The Museum was founded in 1937 by several members of the Society of Cypriot Studies (SCS) and is housed in the Old archbishop’s palace. Other museums, as well as the Pancyprian Gymnasium, the Cathedral of Saint Joan and of course, the current archdiocese, all exit onto Archbishop Kyprianos square. As a result, this not only forms an architectural ensemble and landmark for visiting pilgrims but a lively, developing historical-cultural space.
We were met by Eleni Christou, a Museum employee (also a representative of the Society of Cypriot Studies (SCS)), who kindly showed us through its halls.
How it all Began (a small excursion)
The Museum is housed in a 15th-century gothic building which has survived to the present day, with several constructive elements relating to an earlier age, since at the beginning of the 12th century, the Museum territory belonged to the Romans (the French). The monastery of the Order of the Benedictines was also situated on this land. In addition, the Order of Saint Joan erected a church here in honour of their heavenly patron. Hugo I was buried here in 1218, while the Greek Orthodox Church acquired it for a short time before the Ottoman reign (1571-1878). The richly decorated 16th-century gothic archway has a fresco displaying the Annunciation and displays the ending of an inscription in Greek, discovered in 1950. The fresco was conserved in 1955.
The palace of Archbishop Sylvester was later built between 1725-30 as a “second” floor (it resided here until 1960), but we shall discuss this a little later.
Many exhibits from the Museum collection have been donated, others have either been acquired or directly passed on from residents of Cypriot villages or owners of private collections.
The majority of items were produced in regions which are nowadays occupied by Turkish troops. Samples of weaving, pottery, embroidery, lacework, costumes, items of metal and leather, wood carvings, wicker and naive art — all of this, as well as various agricultural and artisanal (for instance, weaving) machines and instruments, is contained in this vast collection.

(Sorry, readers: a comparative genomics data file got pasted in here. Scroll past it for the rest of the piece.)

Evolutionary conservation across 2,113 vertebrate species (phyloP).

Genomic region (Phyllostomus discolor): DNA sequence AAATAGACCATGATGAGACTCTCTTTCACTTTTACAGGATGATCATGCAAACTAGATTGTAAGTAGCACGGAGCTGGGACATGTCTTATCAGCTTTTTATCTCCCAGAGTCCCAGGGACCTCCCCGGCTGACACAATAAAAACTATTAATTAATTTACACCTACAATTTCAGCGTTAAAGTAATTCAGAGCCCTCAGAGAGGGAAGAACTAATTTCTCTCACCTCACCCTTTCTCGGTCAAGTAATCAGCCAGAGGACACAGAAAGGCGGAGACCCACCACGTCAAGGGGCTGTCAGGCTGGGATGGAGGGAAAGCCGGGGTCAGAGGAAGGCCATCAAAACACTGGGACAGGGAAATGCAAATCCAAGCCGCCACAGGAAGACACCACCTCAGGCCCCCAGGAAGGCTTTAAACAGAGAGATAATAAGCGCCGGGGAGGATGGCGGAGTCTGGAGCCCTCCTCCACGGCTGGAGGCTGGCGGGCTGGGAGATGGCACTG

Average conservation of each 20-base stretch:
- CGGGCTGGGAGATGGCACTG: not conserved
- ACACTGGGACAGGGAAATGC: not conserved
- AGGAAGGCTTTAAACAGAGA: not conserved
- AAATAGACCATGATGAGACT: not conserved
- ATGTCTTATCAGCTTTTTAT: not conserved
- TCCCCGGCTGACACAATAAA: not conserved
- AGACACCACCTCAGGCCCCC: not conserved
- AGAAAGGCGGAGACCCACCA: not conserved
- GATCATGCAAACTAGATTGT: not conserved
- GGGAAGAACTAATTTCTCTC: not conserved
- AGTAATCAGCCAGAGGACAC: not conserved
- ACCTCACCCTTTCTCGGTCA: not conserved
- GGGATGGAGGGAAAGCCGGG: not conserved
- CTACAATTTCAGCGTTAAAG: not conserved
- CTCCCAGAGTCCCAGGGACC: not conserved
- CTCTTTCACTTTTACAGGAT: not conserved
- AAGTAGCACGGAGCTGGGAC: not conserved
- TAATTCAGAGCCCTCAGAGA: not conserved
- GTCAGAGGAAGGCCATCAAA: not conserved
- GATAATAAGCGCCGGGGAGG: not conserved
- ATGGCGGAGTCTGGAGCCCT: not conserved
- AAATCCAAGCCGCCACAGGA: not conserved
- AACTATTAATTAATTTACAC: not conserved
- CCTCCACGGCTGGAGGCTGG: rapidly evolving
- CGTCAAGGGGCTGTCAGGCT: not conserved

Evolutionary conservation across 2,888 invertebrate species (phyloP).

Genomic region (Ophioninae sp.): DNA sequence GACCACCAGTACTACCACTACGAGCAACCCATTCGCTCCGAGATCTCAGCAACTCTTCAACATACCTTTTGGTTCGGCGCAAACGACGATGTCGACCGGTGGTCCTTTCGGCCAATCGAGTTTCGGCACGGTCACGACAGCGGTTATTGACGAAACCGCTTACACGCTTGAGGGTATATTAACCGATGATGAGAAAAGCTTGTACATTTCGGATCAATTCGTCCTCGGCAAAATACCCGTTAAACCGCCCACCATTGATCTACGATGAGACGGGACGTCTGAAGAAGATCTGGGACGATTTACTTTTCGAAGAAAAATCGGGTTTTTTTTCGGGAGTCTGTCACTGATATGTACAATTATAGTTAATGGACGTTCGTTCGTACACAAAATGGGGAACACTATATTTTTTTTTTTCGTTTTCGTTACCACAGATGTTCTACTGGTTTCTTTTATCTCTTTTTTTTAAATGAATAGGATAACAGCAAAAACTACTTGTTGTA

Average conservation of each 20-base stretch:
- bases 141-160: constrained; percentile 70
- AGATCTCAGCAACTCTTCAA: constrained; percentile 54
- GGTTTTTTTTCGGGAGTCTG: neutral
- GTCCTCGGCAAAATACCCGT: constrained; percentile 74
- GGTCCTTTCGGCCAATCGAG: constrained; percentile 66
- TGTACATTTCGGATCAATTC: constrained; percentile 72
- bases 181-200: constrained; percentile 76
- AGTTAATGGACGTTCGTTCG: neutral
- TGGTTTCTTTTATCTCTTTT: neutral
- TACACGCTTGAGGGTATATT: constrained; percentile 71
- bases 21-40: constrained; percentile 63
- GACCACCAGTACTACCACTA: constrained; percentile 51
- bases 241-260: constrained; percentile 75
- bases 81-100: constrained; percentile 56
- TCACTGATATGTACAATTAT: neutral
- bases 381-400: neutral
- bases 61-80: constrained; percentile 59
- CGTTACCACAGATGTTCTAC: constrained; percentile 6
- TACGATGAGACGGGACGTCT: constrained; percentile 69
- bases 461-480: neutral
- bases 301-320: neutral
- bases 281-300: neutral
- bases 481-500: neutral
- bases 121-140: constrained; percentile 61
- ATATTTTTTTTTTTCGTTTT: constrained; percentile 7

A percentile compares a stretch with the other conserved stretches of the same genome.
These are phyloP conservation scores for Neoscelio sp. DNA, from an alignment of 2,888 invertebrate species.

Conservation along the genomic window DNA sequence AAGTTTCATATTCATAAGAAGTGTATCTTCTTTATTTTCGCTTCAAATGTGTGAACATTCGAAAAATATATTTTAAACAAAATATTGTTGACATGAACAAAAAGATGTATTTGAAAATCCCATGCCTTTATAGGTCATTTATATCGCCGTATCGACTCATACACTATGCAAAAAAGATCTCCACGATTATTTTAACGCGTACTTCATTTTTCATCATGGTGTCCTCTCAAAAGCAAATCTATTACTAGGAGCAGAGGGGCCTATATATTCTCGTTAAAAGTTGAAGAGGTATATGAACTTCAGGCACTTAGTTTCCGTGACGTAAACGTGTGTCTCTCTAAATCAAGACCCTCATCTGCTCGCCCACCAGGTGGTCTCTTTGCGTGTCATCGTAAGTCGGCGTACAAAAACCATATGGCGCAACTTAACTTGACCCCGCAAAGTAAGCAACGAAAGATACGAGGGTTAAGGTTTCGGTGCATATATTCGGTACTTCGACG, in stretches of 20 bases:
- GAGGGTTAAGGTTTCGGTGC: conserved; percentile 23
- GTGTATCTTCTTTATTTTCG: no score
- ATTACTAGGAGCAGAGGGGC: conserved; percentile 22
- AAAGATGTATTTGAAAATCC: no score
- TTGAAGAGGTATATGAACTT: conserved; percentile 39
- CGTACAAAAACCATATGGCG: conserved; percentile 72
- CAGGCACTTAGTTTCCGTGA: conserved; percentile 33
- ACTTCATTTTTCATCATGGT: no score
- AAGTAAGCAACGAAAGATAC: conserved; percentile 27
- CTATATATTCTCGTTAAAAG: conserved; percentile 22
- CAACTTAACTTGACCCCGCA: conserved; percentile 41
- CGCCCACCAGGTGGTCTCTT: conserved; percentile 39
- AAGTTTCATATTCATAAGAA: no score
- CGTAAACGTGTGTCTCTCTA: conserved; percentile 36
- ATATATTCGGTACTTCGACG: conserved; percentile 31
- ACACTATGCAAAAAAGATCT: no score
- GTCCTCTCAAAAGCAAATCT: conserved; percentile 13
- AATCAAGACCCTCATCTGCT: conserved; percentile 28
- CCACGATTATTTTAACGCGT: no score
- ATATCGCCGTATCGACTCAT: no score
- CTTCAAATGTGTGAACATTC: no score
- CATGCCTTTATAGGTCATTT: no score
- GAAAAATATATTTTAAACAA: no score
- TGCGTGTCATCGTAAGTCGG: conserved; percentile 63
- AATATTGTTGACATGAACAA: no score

Today, the number of units preserved in the museum totals more than 5,000.
The old residence is located on the square named after Archbishop Kyprianos, who was hanged by the Turks in 1821, at the start of the Greek rebellion. This was done in the aim of suppressing the uprising in Cyprus, which along with inland Greece, was also under the rule of the Ottoman Empire. Kyprianos was seized from his own cell in the palace building and escorted to the place where he met his heroic end, thus becoming a martyr. Across the road lies the Pancyprian Gymnasium, the oldest and largest educational institution in Cyprus, which is a continuation of the Greek school founded by Archbishop Kyprianos in 1812, dedicated to the Holy Trinity.
The building was gifted to the Society by Archbishop Makarios III, the first President of the Republic of Cyprus. During the national anti-colonial movement in the years 1955-1959, the museum was thrice forced to close. In 1961, the archdiocese residence was moved to a different location (a new palace was erected from 1950-59 on the same square, at the intersection of Socratus and Adamantiou Korai street). The Society then approached His Beautitude with a request to provide their members with the former space, in order to use it for research and promotional work. In the period from 1962-64, large scale restoration work was performed, funded by the Society, with the support of His Beatitude Makarios III (as Diamantis A recollected in 1973).